Saturday, December 30, 2006


Took a blizzard for me to finish this...

Drum roll please...the grand finale!

1. TV on the Radio- Return to Cookie Mountain
DUH. Come on! Even Entertainment Weekly chose this album as the best of `06. It really is that good. It was good when it first leaked a million years ago. I am a TV on the Radio fan anyway, but some of their material left me in the dark at times. Not here. Cookie Mountain is literally bursting at the seams with choice cuts. Did they release the best single of the year with "Wolf Like Me"? Absolutely. But then there is "I Was A Lover", with it's elephant calls. Or the doo-wop of "Dirtywhirl". Maybe the Bowie cameo on "Province"? You can go anywhere. The nonsense at the end aside, this might be a perfect record. If this is the future of rock and roll, count me in. We are fucking howling forever, ooh ooh.

2. Joanna Newsom- Ys
Pronounced 'yeese', Ys -to me- is a stand-alone piece of art. It belongs in a museum. An incredibly ambitious album, the ravishing beauty and playful arrangements of these five songs have a timeless feel about them. Like they are classics in the lexicon, standards. As if "Monkey and Bear" was a nursery rhyme you heard when you were little. Like listening to a story. And though the average run time of a song is in the area of ten minutes, they never feel that long. Absolute beauty, in and out. I read somewhere that in Joanna the US had finally found it's answer to Bjork. And then some.
BONUS: Wikipedia article about the ancient mythical city of Ys. Recommended. Read it. Right now.
REQUIRED LISTENING: Sawdust and Diamonds

3. Russian Circles- Enter
You can take the boy out of metal but you can't take metal out of the boy...Enter straight up shreds your face right the fuck off. Of all the bands doing the prog metal thing currently (ISIS, Pelican, Red Sparowes, etc) these guys have got to be the most accessible. It's like throwing those bands into a pot and adding Explosions in the Sky. However at no point do they drone, or meander around a theme; everything is crisp and fresh and, well, totally shredding. "Carpe" opens the record with sparse haunting guitar and some nice tap work, then jolts you out of your seat with the opening onslaught, from seemingly out of nowhere. The fact that a three-piece can sound like a full orchestra is incredible...drummer Dave Turncrantz holds the frenetic chaos together with precise drumming that leads the band charging into the fray. Amazing, amazing record. Now that I think about it maybe it should be in the number one spot, just on the sheer volume of repeat-listens alone.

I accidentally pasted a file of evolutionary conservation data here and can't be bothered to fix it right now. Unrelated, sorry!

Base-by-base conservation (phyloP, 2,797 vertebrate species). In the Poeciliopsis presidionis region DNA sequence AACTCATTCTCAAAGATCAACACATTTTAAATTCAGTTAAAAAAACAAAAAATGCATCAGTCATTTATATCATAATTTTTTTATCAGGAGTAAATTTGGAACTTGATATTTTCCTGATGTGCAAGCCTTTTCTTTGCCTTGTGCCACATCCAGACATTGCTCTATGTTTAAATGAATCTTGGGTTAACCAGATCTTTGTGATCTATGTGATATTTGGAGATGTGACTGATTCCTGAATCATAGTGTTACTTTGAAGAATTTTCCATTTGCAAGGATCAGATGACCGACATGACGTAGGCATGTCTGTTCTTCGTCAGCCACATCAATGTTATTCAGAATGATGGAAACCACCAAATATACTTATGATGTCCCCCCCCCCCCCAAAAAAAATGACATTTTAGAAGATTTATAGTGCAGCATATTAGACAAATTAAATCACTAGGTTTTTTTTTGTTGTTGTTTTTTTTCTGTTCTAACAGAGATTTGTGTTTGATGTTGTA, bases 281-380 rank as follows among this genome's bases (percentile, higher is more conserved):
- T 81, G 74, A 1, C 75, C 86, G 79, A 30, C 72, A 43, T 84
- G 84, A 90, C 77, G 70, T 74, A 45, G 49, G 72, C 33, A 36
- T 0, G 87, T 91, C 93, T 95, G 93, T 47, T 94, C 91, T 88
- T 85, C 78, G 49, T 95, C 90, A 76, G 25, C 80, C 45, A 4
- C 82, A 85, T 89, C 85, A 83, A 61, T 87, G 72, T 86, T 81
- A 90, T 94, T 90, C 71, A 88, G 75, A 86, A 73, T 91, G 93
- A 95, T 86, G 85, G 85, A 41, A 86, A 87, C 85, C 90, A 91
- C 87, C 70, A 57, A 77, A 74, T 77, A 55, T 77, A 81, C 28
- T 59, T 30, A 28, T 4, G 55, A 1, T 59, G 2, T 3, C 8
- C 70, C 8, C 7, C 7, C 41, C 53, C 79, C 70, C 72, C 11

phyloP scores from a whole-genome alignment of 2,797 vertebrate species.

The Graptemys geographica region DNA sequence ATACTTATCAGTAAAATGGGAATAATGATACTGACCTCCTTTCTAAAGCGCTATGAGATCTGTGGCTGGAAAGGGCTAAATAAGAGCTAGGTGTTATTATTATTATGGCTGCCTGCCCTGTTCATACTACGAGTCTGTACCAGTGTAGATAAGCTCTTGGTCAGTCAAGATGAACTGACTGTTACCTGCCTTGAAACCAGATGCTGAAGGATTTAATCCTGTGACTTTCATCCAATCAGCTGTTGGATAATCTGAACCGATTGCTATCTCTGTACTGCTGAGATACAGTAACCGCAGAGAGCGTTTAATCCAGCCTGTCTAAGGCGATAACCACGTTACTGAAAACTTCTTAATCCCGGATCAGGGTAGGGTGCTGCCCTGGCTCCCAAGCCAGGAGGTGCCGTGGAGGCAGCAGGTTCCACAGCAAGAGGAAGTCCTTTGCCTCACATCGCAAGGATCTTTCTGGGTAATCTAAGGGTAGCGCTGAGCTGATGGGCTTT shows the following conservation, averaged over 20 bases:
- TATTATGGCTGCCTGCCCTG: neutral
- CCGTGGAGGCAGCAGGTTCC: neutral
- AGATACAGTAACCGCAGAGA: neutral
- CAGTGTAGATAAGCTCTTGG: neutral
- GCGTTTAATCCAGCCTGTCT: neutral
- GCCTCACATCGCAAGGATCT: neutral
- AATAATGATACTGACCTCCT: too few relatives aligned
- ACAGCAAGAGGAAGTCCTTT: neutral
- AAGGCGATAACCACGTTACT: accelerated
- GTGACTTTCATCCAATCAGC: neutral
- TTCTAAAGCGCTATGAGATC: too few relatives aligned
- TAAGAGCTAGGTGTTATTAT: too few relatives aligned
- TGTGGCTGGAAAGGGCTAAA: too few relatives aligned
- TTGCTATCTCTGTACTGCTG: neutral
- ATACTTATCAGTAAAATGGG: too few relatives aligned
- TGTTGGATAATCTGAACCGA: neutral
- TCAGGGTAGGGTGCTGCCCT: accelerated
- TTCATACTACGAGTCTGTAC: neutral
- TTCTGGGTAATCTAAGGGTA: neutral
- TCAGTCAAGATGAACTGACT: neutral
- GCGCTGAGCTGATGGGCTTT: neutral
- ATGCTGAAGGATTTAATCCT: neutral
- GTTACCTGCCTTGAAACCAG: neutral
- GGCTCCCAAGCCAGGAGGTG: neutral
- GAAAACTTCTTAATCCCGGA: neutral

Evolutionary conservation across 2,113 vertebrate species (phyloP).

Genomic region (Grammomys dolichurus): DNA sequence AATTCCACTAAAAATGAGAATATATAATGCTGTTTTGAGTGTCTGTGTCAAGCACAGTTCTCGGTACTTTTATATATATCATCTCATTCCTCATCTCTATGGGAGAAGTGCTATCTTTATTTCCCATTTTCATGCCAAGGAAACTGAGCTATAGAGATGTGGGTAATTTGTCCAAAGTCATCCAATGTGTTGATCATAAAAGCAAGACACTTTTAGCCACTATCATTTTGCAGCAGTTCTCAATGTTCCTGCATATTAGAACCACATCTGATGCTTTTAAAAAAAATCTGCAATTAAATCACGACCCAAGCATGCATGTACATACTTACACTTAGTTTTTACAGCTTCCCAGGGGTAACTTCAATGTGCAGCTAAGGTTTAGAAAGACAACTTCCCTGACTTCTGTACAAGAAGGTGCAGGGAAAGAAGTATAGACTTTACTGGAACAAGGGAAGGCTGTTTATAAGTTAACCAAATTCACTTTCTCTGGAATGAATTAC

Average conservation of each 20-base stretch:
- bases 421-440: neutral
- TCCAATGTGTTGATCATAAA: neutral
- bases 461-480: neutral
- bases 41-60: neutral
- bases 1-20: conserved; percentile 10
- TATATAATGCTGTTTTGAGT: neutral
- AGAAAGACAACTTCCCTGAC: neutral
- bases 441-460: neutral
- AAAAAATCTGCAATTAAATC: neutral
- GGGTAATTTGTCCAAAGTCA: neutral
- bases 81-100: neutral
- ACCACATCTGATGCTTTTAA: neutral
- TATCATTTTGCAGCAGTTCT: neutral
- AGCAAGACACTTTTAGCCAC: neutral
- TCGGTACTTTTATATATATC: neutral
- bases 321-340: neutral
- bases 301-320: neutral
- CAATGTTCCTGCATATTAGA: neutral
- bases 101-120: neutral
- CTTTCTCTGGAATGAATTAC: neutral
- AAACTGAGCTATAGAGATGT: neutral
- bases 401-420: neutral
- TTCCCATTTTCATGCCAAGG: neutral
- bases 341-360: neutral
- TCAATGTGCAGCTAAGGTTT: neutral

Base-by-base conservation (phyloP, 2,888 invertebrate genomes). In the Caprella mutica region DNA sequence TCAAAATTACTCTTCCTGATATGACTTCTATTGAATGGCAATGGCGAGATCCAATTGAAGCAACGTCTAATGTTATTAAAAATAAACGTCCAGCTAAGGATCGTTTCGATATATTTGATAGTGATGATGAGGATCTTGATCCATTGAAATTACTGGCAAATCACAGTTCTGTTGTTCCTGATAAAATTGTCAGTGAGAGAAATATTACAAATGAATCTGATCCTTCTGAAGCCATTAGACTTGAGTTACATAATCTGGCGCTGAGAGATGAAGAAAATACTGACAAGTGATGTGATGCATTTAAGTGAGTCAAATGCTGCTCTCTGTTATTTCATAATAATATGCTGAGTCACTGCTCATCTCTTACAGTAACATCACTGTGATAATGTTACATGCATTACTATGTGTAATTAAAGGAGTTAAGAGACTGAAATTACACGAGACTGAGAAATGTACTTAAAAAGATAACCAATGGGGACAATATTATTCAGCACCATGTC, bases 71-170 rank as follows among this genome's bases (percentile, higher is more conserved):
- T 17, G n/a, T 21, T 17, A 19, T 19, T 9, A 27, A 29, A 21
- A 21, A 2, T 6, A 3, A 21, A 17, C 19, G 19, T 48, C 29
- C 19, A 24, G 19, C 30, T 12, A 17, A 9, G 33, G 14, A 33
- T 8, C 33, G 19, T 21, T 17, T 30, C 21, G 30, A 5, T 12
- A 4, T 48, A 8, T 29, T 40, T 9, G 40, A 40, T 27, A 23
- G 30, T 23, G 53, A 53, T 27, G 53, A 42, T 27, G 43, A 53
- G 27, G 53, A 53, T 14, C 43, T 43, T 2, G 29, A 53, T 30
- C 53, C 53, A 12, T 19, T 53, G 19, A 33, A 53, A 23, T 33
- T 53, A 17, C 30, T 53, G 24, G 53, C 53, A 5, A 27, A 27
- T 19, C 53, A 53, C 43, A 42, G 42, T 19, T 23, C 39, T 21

4. Jenny Lewis with the Watson Twins- Rabbit Fur Coat
A perfect little snack of an album. In a scant 37 minutes Jenny comes in, melts your heart and leaves again, looking back at you over her shoulder and winking. She mixes heartbreak, history, gospel and faith into a beautifully stark snapshot of herself. The album is already steeped in nostalgia before you even hear it; it feels warm and comforting and ever-so-slightly familiar. Some reviews I read called her lyrics trite, I rather enjoy them (They warn you about killers and thieves in night/I worry about cancer and living right /But my mama never warned me about my own/Destructive appetite" or "It's bound to melt your heart/For good or for bad/It's like a valentine/From your mother/It's bound to melt your heart"). I hope this record has the lasting power I think it does.

5. SOUND team- Movie Monster
Half the fun of SOUND team is trying to explain to people what they actually SOUND's impossible. Moog-infused rock n' roll? Fuzzed out psychedelia? Electronic prog rock? Whatever they are, they sound distinctly Austin. While not immediately accessible, Movie Monster is a veritable treasure trove of hidden delights. The little synth part that swims around the meat of a song. The pulsating bass line hiding behind gritty fuzzy guitars. The pop song ready for the radio buried in static. It's meaty. Spend some time listening to this record through headphones. Added bonus: bass player looks just like Denver Dan.

6. TOM WAITS- Orphans: Brawlers, Bawlers, and Bastards
8. CURSIVE- Happy Hollow
9. NEKO CASE- Fox Confessor Brings The Flood
10. ART BRUT- Bang Bang Rock And Roll
12. BLOOD BROTHERS- Young Machetes
13. HOT CHIP- The Warning
14. GIANT DRAG- Hearts and Unicorns
15. MASTODON- Blood Mountain
16. THE RAPTURE- Pieces of the People We Love
17. BAND OF HORSES- Everything All the Time
19. THE DRAFT- In a Million Pieces
20. MARITIME- We, The Vehicles
21. THE THERMALS- The Body, The Blood, The Machine
22. RATATAT- Classics
23. LIARS- Drum's Not Dead
25. SUFJAN STEVENS- The Avalanche

You can do a full recap here or here.

And a special consideration for the best album of 2005 I didn't 'get' until 2006...

Wolf Parade- Apologies to the Queen Mary
It's so fucking amazing. Just a fantastic record, which I might also label a 'perfect' record. It has become like comfort food for me. When I am sick of all music I throw this on. From the opening crunch of "You Are A Runner And I Am My Father's Son" (which they segue live into "Fancy Claps"- it's mind-melting) to the go-out-on-a-high-note of "This Heart's On Fire", Wolf Parade hacked it's way into my heart this year.
REQUIRED LISTENING: I'll Believe In Anything


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